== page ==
When Matt Hancock announced on 19 May that a programme of surge testing and increased vaccinations would be taking place in the borough, we had already vaccinated some 130,000 of Hounslow’s eligible residents, around 48% of our total population. In spite of some surprise on our part that Hounslow would be participating – with seven other local authority areas – in helping to tackle the Delta variant, we welcomed the additional resources which would help us vaccinate the large numbers still yet to receive their vaccine.
My view, expressed publicly at the time, was that the surge commitment was a welcome addition to the significant work already being done by the council and our NHS colleagues. This additional resource would enable us to prevent further infection rate rises, and – importantly – to reduce the risk of hospital admission, but to achieve this we would need all of our residents to become part of the solution and get vaccinated.
The announcement, which came without any advance notice and was publicly described by Hounslow LBC leader Cllr Steve Curran as an example of Government not working in partnership with councils, was followed by further confusion when changes were made to travel guidance, also without warning. It required that we move quickly to operationalise Hounslow’s detailed final surge plans, and our new communications campaign, based around the unifying call to action, ‘Step Up For Hounslow’, was live across the borough just two days later.
Our operational plan mobilised pop-up vaccination clinics and mobile testing units across the borough and we were absolutely clear in our recognition of a particular need to reach Black and Minority Ethnic communities, with that priority heavily informing our decision-making.
Demand was clearly present: pop-up vaccination centres at sites like the Gurdwara Sri Guru Singh Sabha, and Hounslow Jamia Masjid and Islamic Centre accounted for up to 1,200 vaccinations each day they were open. It was our faith leaders in these settings who took responsibility, and were active participants in the planning, coordination, delivery and hospitality for vaccination staff and residents who attended.
At street-level, our communications and engagement campaign saw recruitment of teams of volunteers, not only to deliver and collect PCR home-test kits, but specifically to include people who could thoroughly explain and myth-bust in relevant community languages.
In advance of the Twickenham one-day mass vaccination event, more than 60,000 leaflets were delivered to target wards, translated into five key community languages. Three days of digital advertising through the Council Advertising Network reached 162,000 people, with 625,000 impressions. 11,000 people attended for vaccinations on the day.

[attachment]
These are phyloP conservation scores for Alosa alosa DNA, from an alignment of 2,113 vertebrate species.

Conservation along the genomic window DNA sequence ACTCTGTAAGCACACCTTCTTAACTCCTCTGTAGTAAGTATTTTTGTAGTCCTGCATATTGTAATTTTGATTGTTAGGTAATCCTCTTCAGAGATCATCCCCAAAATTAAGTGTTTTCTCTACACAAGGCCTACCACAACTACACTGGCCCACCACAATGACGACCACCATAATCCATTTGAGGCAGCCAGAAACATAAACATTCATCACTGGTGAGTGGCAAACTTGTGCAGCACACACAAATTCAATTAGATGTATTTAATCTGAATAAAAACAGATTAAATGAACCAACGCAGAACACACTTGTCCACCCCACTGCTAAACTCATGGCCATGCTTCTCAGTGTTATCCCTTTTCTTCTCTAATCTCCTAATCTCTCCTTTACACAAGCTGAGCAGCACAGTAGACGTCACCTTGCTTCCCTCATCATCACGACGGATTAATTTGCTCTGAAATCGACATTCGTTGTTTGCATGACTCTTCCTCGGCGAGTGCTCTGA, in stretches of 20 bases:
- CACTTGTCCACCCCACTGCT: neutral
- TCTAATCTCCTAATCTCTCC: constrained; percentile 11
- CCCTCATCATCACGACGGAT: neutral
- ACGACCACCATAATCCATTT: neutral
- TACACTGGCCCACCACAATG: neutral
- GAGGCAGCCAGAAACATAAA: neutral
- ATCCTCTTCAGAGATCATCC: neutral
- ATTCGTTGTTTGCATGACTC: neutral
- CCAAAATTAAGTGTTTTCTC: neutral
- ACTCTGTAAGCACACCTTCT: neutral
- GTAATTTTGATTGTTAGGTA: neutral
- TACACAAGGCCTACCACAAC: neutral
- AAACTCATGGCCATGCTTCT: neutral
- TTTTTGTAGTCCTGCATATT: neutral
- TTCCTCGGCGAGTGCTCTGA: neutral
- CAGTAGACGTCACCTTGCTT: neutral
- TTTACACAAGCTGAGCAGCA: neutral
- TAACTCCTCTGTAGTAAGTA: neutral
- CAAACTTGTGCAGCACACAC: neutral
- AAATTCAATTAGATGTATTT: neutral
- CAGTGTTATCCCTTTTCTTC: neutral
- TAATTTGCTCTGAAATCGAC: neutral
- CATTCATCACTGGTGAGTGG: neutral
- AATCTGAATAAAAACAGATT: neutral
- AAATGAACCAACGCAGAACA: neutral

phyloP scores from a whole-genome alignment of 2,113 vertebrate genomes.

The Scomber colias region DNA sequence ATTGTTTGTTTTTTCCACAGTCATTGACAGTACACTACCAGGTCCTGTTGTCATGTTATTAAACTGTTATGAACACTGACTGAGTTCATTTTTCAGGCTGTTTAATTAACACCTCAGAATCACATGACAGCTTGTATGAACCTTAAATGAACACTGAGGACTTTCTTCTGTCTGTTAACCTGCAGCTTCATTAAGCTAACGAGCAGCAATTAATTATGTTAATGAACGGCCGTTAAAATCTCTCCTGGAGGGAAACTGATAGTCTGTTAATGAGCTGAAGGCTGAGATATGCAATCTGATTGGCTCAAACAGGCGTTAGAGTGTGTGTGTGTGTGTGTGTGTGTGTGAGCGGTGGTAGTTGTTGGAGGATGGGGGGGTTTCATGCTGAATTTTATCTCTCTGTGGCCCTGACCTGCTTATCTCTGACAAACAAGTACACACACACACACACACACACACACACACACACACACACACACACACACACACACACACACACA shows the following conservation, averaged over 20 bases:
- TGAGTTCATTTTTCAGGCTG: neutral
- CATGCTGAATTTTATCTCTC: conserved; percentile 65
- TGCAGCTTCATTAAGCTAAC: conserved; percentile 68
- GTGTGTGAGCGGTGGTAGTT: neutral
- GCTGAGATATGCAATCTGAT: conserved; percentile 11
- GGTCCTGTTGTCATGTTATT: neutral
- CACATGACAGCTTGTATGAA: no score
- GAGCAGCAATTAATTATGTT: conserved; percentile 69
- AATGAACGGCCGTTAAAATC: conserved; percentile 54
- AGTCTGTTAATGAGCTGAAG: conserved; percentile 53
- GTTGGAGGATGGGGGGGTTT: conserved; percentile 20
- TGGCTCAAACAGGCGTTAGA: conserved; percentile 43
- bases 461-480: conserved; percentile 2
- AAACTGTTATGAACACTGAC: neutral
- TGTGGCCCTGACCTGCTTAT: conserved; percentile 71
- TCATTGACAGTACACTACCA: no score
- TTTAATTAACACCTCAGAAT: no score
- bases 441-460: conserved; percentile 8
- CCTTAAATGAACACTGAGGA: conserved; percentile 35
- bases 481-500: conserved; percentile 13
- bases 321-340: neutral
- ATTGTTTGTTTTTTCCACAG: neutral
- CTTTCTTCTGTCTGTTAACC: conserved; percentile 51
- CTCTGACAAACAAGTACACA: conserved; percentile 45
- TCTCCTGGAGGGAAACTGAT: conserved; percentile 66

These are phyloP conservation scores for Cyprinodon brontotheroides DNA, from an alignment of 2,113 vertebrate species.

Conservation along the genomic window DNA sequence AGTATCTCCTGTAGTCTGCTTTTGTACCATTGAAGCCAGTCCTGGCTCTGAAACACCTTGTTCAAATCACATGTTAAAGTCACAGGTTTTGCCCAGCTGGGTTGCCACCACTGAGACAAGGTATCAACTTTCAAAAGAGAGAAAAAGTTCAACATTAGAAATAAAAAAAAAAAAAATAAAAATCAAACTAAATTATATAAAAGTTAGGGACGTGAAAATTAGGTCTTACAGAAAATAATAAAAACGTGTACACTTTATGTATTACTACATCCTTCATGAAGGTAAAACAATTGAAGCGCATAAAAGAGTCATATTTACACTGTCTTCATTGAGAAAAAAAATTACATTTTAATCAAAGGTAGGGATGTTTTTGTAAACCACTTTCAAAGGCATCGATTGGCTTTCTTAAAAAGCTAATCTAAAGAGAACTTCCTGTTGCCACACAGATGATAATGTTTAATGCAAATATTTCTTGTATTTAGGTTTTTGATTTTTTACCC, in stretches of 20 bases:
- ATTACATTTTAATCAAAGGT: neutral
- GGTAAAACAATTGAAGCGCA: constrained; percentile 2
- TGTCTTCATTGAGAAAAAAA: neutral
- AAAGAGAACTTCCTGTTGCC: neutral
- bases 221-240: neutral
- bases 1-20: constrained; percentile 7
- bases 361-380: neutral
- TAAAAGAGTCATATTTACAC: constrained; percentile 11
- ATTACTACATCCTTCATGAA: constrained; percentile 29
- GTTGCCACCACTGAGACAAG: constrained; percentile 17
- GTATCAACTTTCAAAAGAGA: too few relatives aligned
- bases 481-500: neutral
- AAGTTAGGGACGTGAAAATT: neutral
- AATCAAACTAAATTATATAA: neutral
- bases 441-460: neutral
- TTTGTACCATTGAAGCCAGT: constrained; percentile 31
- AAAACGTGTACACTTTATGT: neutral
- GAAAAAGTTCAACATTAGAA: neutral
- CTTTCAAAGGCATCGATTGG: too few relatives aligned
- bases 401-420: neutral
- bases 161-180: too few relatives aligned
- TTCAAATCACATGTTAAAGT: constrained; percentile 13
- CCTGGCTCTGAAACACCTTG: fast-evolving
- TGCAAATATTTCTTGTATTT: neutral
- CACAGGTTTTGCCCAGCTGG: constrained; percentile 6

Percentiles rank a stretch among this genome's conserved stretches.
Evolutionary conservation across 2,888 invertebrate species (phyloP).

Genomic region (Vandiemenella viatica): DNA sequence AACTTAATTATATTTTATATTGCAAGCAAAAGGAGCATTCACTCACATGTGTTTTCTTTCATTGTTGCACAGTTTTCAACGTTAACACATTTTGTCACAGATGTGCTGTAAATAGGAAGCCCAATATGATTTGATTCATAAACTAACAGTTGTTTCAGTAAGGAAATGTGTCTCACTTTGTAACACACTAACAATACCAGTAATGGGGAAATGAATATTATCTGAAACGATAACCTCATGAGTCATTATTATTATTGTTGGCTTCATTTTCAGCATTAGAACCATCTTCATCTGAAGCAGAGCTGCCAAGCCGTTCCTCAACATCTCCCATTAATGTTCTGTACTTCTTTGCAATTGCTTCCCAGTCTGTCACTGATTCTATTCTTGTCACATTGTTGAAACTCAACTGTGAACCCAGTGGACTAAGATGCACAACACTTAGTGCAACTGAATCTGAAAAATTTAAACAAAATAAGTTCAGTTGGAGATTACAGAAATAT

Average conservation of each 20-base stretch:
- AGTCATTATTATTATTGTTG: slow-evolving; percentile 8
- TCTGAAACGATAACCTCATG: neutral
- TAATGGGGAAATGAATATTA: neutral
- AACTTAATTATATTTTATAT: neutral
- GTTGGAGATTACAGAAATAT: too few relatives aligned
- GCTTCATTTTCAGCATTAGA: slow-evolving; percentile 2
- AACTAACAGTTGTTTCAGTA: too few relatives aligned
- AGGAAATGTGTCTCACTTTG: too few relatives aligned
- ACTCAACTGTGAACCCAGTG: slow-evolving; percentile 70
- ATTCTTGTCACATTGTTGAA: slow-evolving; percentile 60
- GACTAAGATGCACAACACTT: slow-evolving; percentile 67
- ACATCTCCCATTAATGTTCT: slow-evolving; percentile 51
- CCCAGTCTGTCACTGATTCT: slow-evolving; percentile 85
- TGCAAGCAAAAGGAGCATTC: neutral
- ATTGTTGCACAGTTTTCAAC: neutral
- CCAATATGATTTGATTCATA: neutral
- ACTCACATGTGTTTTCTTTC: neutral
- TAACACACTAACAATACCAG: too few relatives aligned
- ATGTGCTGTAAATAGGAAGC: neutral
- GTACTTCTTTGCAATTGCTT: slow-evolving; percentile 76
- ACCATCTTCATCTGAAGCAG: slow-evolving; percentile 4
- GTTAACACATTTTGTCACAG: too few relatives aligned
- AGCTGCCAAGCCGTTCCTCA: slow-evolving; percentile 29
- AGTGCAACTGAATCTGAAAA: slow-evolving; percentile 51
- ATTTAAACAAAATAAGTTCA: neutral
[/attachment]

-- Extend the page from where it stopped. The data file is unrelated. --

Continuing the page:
Local NHS staff, representative of Hounslow’s diverse communities, fronted some of our social media work, contributing to 1.47m Twitter impressions in a month, (with #StepUpForHounslow trending nationally). We saw a reach of half a million on Facebook, and an equivalent number of Instagram impressions. Adverts on community radio stations seemed to drive queues at pop-up vaccination clinics, with one reporting a queue of 150 people before opening.
Stakeholder emails were sent daily to partners, members and MPs to provide operational activity and key statistics (reducing to twice weekly from week two) and our emails to residents acted as a daily reminder of the changing availability of mobile testing units and pop ups, while also seeking to reassure and provide support, for example on self-isolation payments
By the time the Government announced that our Enhanced Response (Surge) Area status would come to an early end, 53,000 residents had ‘Stepped Up’ and got vaccinated in just four weeks of Hounslow’s programme, bringing the total vaccinations tally to more than 251,000.
Senior Public Health London colleagues have said that our progress in Hounslow has to be seen as very encouraging, and a brilliant example of how effective we can be when we all pull together. We know that we now need to see that unity across London, with as many people as possible coming forward for the vaccine over the coming weeks.
For us, the Government’s decision recognised the incredible efforts made to ‘Step Up For Hounslow’ by residents, as much as by those delivering the programme. With our partners, Hounslow mobilised at terrific speed to deliver this excellent work, and it is because of the fantastic, committed response of residents that Government was able to bring our surge status to an early close.
We are now only too happy to play our part in helping others where there are lessons to be learned from our experience, and while our surge status ended a week sooner than originally planned, the hard work on the ground to get remaining residents vaccinated and PCR tested continues as part of Hounslow’s commitment to support the fight against COVID-19.
Kelly O’Neill is director of public health at Hounslow LBC